Stem cell research for cystic fibrosis leaps forward
The fight against cystic fibrosis (CF) has taken a major step forward, with pioneering research by University of Adelaide scientists showing that cells causing the debilitating genetic disorder could be successfully replaced with healthy ones.
The research published in the journal Stem Cell Research and Therapy applies cell transplantation therapy, normally used in bone marrow transplants to treat immunodeficiency disorders.
"There are 70,000 people worldwide living with CF for which there is currently no cure, and disease in the lungs is the major cause of poor health and a significantly shortened life span," says Dr Nigel Farrow, a Post-Doctoral Research Fellow from the University of Adelaide's Robinson Research Institute, who conducted the study alongside Associate Professor David Parsons head of the research team based in the Women's and Children's Hospital.
In Australia, one in every 2,500 babies has CF, and one in 25 people carry the defective gene. Even though carriers are not affected by the disorder, they may pass the gene to their children. If both parents are carriers, each of their children has a 1 in 4 chance of being born with the disorder.
"Our research which applies stem cell transplantation, involves harvesting adult stem cells from the lungs of CF patients, correcting them with gene therapy, and then reintroducing those cells back into the patient," says Dr Farrow.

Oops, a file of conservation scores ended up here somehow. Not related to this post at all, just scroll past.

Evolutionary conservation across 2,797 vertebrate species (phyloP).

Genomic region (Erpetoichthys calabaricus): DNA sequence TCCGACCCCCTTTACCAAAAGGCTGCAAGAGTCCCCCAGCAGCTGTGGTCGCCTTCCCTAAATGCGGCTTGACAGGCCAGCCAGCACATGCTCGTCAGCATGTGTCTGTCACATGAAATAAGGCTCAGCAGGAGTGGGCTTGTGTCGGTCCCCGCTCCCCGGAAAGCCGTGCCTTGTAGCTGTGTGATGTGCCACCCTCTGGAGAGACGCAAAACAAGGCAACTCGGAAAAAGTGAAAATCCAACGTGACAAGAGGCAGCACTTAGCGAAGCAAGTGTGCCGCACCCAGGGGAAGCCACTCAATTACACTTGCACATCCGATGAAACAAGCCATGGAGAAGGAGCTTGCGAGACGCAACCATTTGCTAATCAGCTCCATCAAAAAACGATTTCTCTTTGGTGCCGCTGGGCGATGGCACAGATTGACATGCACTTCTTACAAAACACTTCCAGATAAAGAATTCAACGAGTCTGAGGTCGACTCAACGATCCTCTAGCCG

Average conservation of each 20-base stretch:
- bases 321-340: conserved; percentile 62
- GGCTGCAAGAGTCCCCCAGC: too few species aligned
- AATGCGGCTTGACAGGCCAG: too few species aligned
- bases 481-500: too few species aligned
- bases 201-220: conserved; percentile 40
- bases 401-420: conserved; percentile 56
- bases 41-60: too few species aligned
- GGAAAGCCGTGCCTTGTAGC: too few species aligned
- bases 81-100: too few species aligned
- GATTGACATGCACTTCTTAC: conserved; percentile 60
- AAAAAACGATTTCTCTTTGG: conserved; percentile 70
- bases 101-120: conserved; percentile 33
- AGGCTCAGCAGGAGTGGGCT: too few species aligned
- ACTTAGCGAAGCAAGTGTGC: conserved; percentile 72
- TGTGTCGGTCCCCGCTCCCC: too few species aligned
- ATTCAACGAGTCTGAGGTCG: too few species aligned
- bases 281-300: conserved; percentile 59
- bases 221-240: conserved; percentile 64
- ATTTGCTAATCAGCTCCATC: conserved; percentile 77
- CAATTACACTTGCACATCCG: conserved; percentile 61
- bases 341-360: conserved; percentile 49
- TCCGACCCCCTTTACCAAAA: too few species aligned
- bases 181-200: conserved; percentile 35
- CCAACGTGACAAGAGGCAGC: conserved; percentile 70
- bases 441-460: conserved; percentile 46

"The new transplanted adult stem cells pass on their healthy genes to their 'daughter cells' providing a constant means to replenish the airways with healthy cells, and thereby combatting the onset of cystic fibrosis airway disease," he said.
Working in mouse airways, the group successfully tested their new transplantation method, using a marker gene in place of the corrective CF gene in initial studies.
"The key to these successful transplantations was our innovative method; we first eliminated the existing surface cells, which then created the space required to introduce the new cells," says Dr Farrow.
CF affects a person's lungs and digestive system causing a build-up of mucus that seriously impairs their breathing and significantly increases the chances of chest infections.
Patients such as Nathan Rae are required to undergo a range of regular therapies to help to alleviate the symptoms of CF.
"I have intensive daily physiotherapy to clear my airways, eat a nutritious high-fat, high-calorie diet with lots of extra salt and vitamins, and take drugs that help me digest my food," says Nathan.
"Exercise is really important, but as I regularly get chest infections, I have frequent hospital admissions, which inhibits my ability to exercise as much as I'd like," he says.
This pioneering research demonstrates that, in principle, human airway stem cells can be transplanted into the lining of the lungs.
"If we can perfect this technique, it will accelerate this exciting research which could significantly improve the lives of those living with cystic fibrosis and potentially combat this chronic life-limiting illness," says Dr Farrow.
Dr Nigel Farrow